With an estimated population of 18,000, the Pemon people still maintain their traditional systems and practices. Pemon communities view the park as a threat to their existence, and have been in conflict with environmental authorities over land use and resource management in the area.
Faced with a western vision of land management, the Pemon are fighting for their territorial recognition and self-determination. Furthermore, conflicts over tourism management have also ensued between the Pemon and the government.
Canaima National Park
Canaima National Park is located in southeastern Venezuela, near the border with Brazil and Guyana and protecting the northwestern portion of the Guyana Shield, an ancient geological formation shared with Brazil, the Guyanas and Colombia. This Park was created in 1962 with an initial area of 10,000 km2, which was extended to 30,000 km2 in 1975 to protect its watershed functions (Parks Watch, 2004). The Guri Dam, located 300km downstream from the Park’s northwestern border, is one of the largest hydroelectric dams in the world and generates the majority of Venezuela’s electricity (World Energy Council, 2016). The best-known landscape components of the Park are the tepuyes, very old mountains in the form of a plateau, receiving their name from the indigenous word tüpü. Its vegetation is markedly divided between a forest-savannah mosaic in the Eastern Sector known as the Gran Savana, and an evergreen forest in the Western Sector. In recognition of its extraordinary landscapes and geological and biological values, in 1994 the Park was registered on the UNESCO list of Natural World Heritage of Sites (Parks Watch, 2004).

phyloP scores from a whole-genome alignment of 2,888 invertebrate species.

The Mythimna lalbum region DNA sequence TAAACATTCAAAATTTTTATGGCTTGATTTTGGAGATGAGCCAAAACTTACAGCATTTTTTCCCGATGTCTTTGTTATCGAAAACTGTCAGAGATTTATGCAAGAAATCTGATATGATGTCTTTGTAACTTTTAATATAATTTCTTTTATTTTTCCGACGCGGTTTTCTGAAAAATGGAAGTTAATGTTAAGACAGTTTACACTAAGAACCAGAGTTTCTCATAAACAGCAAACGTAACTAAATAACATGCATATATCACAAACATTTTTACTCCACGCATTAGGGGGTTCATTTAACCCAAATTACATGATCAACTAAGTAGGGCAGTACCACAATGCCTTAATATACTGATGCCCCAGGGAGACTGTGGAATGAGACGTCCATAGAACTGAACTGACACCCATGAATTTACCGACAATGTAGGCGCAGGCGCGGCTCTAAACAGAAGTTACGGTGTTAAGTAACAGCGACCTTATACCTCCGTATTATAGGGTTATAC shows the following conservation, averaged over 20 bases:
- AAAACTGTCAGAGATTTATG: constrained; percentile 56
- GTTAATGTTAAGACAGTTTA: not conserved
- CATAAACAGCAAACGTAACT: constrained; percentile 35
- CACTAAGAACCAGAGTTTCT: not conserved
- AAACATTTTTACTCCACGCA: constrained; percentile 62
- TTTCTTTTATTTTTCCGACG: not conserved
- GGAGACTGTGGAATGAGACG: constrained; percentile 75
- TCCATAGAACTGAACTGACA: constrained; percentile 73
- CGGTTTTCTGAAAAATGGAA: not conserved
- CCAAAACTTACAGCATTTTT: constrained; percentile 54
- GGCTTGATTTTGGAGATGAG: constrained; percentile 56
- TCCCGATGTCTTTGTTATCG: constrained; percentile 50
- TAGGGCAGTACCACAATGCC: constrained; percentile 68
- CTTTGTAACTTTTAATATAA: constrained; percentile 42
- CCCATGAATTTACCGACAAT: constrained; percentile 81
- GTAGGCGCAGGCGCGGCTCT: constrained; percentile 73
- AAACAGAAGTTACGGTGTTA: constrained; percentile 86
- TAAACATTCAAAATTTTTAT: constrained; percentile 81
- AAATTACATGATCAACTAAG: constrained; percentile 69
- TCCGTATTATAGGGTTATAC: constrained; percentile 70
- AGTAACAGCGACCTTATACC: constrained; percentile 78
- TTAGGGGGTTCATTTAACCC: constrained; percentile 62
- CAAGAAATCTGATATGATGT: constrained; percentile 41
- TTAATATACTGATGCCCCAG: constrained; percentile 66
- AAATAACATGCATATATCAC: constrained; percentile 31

The Pemon Peoples
In the park, there is tension over various conflicting and heterogeneous demands largely because the protected area was established over the Pemon Peoples’ ancestral territory, with an estimated population of 18,000, some of which still maintain their traditional system of scattered nuclear family settlements. Their lifestyle is based largely on traditional activities: agriculture, fishing, hunting and gathering, although there is more and more work in tourism and associated activities such as handcrafts, and increasingly, younger generations occupy public positions (Rodríguez & Robledo, 2012).
Conflictual relationship between the Pemon and the environmental managers of the Parc